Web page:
A Publisher’s Perspective on Profits: ebooks vs print

In early June 2013, Harper Collins held an investor’s day where it presented financial data through the company’s third quarter. The CEO, Brian Murray presented more than 100 slides but the most interesting one was the following:



Why is this slide so interesting?  Well if you are an author you’ll immediately see the disparity between author and publisher with regards to the net income split.  For years, authors have been saying that the 25%/75% split was treating authors unfairly, now we have a publisher proving this publicly with data they are providing.

For those who don’t immediately see the issues lets break it down a bit: First let’s back out the author’s royalties so we can see exactly how much profit there is for sharing.  Also keep in mind that in both comparisons all of the COSTS have been factored in – so we are talking about pure profit.

  • A $27.99 print book produces a profit of $9.87 the author gets $4.20 (42.5%) and the publisher keeps $5.67 (57.5%)
  • A $14.99 ebook book produces a profit of $10.49 the author gets $2.62 (25%) and the publisher keeps $7.87 (75%)


What we see is that publishers earn 135% more than the authors do for print books, but for ebook this increases to 300%. Now one could argue, and I’m sure many publishers have, that when ebooks represented a small amount of the sales so this disparity isn’t such a big deal.  For instance when ebook sales were 5% the amount of money lost wasn’t    Today, industry wide ebooks make up more than 20% of the total books sold. But consider this, in genre fiction that number is MUCH higher. In a June 26, 2013 article with Wired Magazine, Allison Dobson, Random House’s VP and digital publishing director put the ebook sales at 60% to 70%. I can confirm that for my own books (which are in the fantasy genre) ebooks are 55% of my total sales.

So what kind of money are we talking about here?  Well let’s look run the numbers under the current royalty rates and what might be deemed a more equitable distribution.  For this comparison I’m going to take a book that earns $100,000 and has sells 50% in print and 50% in ebook.

Under the current model the publisher would receive 50,000  x 57.5 + 50,000 x .75 = $66,250 while the author gets $33,750.  If the ebook rate were adjusted to equal the print royalty share, then the publisher would receive $57,500 and the author would receive $42,500 which is another $8,750 in the author’s pocket or an increase of 20.6%.  I don’t know about you, but I don’t like taking a 20% pay cut.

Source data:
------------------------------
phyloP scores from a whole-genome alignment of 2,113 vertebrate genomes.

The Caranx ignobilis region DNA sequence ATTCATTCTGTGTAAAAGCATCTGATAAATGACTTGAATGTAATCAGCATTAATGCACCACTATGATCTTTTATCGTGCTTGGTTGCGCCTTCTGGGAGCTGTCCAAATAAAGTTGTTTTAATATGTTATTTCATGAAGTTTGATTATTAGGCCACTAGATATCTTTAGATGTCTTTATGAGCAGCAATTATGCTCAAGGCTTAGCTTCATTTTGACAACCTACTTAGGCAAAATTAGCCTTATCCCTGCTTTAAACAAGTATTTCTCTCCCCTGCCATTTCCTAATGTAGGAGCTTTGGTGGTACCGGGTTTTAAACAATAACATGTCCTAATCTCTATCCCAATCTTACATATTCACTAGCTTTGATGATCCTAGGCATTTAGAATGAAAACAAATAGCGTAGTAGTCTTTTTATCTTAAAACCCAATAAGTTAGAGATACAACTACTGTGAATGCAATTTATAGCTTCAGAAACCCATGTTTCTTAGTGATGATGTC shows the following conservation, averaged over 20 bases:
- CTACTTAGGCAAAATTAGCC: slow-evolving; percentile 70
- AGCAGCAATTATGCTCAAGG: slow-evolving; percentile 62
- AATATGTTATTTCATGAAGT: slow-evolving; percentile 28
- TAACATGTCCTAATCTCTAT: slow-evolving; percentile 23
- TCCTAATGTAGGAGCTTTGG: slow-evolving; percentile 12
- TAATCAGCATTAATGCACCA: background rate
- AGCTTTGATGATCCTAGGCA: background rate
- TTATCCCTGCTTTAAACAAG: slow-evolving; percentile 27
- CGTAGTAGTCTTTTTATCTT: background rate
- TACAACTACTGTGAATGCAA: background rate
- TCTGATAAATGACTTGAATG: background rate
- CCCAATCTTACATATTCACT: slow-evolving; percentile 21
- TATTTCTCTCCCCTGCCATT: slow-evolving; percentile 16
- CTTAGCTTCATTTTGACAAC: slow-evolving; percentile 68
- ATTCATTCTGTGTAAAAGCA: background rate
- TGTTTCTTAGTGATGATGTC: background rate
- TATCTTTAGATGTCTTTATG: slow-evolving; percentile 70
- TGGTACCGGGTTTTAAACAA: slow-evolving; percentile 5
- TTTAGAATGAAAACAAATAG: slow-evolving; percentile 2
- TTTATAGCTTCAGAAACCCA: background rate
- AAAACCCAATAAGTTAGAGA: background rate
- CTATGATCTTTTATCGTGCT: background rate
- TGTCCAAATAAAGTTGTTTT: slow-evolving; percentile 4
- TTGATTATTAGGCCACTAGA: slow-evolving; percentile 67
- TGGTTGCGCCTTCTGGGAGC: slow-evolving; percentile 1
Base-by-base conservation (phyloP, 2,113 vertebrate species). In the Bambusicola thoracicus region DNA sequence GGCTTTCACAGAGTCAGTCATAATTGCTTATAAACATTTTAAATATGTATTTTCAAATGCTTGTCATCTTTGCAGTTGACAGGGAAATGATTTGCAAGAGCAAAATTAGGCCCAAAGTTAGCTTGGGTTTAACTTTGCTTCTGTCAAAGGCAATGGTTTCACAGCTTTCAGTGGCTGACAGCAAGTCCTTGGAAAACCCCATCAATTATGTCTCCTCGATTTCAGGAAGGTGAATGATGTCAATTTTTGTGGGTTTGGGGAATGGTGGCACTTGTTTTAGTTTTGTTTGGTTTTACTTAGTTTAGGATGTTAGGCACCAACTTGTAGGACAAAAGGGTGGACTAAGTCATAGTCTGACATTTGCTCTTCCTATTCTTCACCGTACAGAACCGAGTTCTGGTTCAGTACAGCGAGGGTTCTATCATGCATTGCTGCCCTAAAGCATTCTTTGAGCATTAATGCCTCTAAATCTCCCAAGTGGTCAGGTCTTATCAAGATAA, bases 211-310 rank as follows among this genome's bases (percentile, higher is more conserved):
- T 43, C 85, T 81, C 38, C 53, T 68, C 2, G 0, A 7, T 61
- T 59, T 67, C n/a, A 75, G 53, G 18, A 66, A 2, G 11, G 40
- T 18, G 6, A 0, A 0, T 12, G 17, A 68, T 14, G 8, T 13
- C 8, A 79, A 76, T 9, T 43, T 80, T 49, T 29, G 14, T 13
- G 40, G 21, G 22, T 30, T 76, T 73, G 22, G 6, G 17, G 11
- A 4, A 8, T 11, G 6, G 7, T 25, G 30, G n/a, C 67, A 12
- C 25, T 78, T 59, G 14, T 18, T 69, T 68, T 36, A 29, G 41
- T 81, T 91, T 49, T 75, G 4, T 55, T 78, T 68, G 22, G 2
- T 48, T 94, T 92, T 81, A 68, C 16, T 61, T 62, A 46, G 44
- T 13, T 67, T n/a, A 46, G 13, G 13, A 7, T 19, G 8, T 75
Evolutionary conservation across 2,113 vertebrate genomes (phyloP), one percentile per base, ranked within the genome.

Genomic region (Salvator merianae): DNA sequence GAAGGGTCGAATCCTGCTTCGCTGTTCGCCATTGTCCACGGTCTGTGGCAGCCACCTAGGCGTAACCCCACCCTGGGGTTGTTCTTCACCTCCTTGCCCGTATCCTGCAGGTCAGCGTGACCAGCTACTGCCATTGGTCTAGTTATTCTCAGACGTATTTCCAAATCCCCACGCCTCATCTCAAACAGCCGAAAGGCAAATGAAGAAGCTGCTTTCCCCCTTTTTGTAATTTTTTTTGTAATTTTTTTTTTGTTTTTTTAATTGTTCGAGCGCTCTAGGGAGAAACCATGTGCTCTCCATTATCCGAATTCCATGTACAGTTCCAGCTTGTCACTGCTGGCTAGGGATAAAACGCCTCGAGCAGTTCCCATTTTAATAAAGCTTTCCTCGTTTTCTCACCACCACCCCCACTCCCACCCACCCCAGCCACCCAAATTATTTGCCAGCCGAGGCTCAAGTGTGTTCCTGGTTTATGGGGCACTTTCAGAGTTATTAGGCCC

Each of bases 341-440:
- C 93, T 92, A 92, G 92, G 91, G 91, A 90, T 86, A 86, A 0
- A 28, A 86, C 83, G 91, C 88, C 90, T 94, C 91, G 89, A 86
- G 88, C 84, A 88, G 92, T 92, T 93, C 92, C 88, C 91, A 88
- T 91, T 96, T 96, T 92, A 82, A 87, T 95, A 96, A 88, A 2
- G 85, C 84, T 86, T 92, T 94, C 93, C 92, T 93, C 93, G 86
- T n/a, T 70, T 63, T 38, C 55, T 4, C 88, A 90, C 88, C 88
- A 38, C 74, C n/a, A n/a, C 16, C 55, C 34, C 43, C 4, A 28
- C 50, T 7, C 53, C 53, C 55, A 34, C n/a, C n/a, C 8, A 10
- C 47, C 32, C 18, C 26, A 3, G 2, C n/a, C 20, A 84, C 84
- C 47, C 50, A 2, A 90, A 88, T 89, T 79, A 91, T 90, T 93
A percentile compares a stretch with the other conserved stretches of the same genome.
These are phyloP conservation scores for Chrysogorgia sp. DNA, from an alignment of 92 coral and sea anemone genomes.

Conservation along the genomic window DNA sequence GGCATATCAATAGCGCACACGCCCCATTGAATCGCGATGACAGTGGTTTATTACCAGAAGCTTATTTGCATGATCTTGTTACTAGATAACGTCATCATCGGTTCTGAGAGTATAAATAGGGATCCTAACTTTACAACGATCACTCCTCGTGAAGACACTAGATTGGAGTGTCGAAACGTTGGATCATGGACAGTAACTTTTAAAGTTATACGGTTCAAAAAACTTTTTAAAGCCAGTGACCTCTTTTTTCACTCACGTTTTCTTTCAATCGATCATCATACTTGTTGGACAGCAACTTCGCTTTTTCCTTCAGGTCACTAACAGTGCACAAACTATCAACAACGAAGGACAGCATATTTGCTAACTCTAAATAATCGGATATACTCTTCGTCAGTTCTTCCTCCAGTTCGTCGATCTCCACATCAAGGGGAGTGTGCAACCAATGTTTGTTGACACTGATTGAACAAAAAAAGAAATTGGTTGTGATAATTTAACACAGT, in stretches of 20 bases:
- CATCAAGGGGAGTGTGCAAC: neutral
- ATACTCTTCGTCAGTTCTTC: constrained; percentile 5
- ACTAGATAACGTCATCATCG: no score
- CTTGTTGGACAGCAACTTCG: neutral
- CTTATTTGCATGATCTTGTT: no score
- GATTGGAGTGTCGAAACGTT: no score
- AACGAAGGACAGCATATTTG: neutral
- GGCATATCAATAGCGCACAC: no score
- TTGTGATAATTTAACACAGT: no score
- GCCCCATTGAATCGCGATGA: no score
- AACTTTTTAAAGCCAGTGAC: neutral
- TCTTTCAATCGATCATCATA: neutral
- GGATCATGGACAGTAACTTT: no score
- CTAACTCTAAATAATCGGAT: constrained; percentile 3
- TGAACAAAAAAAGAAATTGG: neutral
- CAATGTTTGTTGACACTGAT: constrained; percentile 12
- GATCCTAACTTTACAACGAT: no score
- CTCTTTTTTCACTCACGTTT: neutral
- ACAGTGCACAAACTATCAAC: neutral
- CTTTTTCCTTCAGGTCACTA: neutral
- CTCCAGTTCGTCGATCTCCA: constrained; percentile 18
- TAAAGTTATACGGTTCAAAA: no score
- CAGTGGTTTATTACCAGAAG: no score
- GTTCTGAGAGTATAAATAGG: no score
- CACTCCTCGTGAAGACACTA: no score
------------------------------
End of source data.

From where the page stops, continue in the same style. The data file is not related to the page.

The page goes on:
What other are saying

Not unsurprisingly, this data…especially since it is now coming from the horse’s mouth that is setting the rates, upset authors and agents alike. Brian DeFiore (Member of the Board of Directors for the Association of Authors Representatives),said:

This chart illustrates very clearly something that agents have been arguing for several years now, and that publishers have been saying just isn’t true: that their savings on printing, binding and distribution make up for the lower revenue from lower e-book prices– and that increased profitability is coming entirely off the backs of authors.

He concludes his post with:

How can anyone in this industry see that as defensible?


I would love for any publisher maintaining the 75% / 25% ebook share to address Brian’s question.

Profile photo of Michael J. Sullivan
Michael J. Sullivan

Michael J. Sullivan is a speculative fiction writer who has written twenty-five novels and released nine. Eight of his fantasy books (The Riyria Revelations, and The Riyria Chronicles), were published by Hachette Book Group’s Orbit imprint. Hollow World, a science-fiction thriller was released by Tachyon Publications. The first four books of his new series, The First Empire, has sold to Random House’s Del Rey imprint, and the first book is scheduled to be released in the summer of 2016. He can be found on twitter, through his blog www.riyria.com, and on his facebook page and his publisher’s page for the series.

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